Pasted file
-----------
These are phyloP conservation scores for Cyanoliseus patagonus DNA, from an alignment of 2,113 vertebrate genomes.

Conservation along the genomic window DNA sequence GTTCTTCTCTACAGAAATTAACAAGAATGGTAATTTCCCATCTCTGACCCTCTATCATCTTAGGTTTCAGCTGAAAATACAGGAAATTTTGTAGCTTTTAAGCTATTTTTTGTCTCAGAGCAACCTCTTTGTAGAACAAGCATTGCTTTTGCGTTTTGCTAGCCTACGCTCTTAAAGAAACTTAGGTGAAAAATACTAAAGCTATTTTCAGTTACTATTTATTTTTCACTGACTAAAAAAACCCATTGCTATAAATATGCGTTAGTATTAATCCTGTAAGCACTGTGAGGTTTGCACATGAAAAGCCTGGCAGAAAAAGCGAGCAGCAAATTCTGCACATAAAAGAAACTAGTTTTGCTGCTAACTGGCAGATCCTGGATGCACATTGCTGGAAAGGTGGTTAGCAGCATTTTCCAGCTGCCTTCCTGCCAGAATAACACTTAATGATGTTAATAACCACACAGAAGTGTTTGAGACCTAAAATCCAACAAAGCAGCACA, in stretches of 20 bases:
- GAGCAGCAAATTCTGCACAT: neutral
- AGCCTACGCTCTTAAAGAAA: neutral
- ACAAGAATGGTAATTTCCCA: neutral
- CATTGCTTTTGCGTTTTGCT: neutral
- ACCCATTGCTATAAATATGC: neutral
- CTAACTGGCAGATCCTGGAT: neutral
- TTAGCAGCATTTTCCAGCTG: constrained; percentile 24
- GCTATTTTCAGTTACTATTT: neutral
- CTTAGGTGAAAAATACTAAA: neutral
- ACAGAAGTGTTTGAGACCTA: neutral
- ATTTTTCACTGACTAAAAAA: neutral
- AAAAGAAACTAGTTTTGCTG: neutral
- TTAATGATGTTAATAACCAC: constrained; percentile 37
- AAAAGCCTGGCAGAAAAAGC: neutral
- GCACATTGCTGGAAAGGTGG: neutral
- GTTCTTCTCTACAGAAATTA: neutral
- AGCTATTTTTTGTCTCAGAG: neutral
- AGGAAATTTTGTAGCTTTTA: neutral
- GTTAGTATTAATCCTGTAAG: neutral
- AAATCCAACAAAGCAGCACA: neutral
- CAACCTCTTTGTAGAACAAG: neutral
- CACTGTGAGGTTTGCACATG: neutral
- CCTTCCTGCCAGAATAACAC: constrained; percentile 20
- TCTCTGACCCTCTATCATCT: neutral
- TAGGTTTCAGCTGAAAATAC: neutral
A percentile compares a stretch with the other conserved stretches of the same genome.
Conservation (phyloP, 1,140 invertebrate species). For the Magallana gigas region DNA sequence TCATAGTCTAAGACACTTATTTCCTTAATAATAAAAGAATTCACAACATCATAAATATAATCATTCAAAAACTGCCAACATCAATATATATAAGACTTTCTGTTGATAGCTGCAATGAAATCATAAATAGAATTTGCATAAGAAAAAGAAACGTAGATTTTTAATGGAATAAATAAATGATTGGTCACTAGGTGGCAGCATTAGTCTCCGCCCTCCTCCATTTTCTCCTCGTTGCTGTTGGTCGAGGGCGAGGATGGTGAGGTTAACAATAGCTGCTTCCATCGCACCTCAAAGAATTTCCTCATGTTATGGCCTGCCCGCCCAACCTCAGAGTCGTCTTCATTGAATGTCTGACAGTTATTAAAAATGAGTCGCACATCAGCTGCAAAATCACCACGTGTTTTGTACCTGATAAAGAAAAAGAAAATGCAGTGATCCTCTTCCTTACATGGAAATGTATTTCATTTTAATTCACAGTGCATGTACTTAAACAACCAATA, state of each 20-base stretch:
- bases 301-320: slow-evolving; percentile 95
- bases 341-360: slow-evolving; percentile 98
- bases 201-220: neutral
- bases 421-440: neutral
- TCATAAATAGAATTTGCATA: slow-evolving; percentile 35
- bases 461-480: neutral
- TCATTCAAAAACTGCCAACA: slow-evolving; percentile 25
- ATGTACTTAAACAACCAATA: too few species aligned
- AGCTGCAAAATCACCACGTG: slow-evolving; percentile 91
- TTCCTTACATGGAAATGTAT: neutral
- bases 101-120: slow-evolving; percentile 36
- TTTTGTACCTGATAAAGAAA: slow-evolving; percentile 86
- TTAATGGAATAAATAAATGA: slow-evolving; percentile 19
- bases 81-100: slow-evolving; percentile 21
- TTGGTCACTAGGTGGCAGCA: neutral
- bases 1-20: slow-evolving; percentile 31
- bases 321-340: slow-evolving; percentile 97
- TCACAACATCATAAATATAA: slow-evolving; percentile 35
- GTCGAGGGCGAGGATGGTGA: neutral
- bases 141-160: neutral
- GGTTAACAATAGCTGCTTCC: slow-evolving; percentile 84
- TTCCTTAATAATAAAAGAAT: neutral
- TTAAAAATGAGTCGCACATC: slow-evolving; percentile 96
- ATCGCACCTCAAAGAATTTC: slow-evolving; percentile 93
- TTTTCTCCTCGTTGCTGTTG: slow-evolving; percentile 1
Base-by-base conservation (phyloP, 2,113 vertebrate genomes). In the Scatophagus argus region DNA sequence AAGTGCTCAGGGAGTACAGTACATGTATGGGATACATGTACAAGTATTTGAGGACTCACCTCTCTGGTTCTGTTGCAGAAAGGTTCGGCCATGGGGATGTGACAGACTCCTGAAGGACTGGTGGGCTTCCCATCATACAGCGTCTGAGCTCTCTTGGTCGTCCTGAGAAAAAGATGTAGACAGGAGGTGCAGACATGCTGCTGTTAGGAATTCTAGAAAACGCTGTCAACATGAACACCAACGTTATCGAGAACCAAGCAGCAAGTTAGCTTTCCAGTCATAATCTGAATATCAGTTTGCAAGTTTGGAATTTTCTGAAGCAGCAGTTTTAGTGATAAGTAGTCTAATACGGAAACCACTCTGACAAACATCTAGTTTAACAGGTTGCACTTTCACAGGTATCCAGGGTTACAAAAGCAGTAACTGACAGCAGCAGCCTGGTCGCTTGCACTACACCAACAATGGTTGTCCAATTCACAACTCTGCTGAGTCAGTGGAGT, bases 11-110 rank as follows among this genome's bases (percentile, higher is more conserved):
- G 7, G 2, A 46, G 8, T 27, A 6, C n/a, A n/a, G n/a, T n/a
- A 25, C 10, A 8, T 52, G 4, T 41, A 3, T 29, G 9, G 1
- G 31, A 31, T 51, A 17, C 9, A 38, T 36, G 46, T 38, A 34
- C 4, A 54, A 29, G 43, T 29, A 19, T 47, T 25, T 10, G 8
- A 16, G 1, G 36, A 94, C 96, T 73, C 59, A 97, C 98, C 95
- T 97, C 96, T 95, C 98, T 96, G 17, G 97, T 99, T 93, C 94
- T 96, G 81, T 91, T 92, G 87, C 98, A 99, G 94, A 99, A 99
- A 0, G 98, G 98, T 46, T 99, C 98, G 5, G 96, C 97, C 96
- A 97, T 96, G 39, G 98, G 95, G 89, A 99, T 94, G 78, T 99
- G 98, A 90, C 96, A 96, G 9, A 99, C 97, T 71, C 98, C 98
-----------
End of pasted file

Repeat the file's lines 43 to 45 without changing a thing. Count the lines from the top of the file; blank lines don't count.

- bases 81-100: slow-evolving; percentile 21
- TTGGTCACTAGGTGGCAGCA: neutral
- bases 1-20: slow-evolving; percentile 31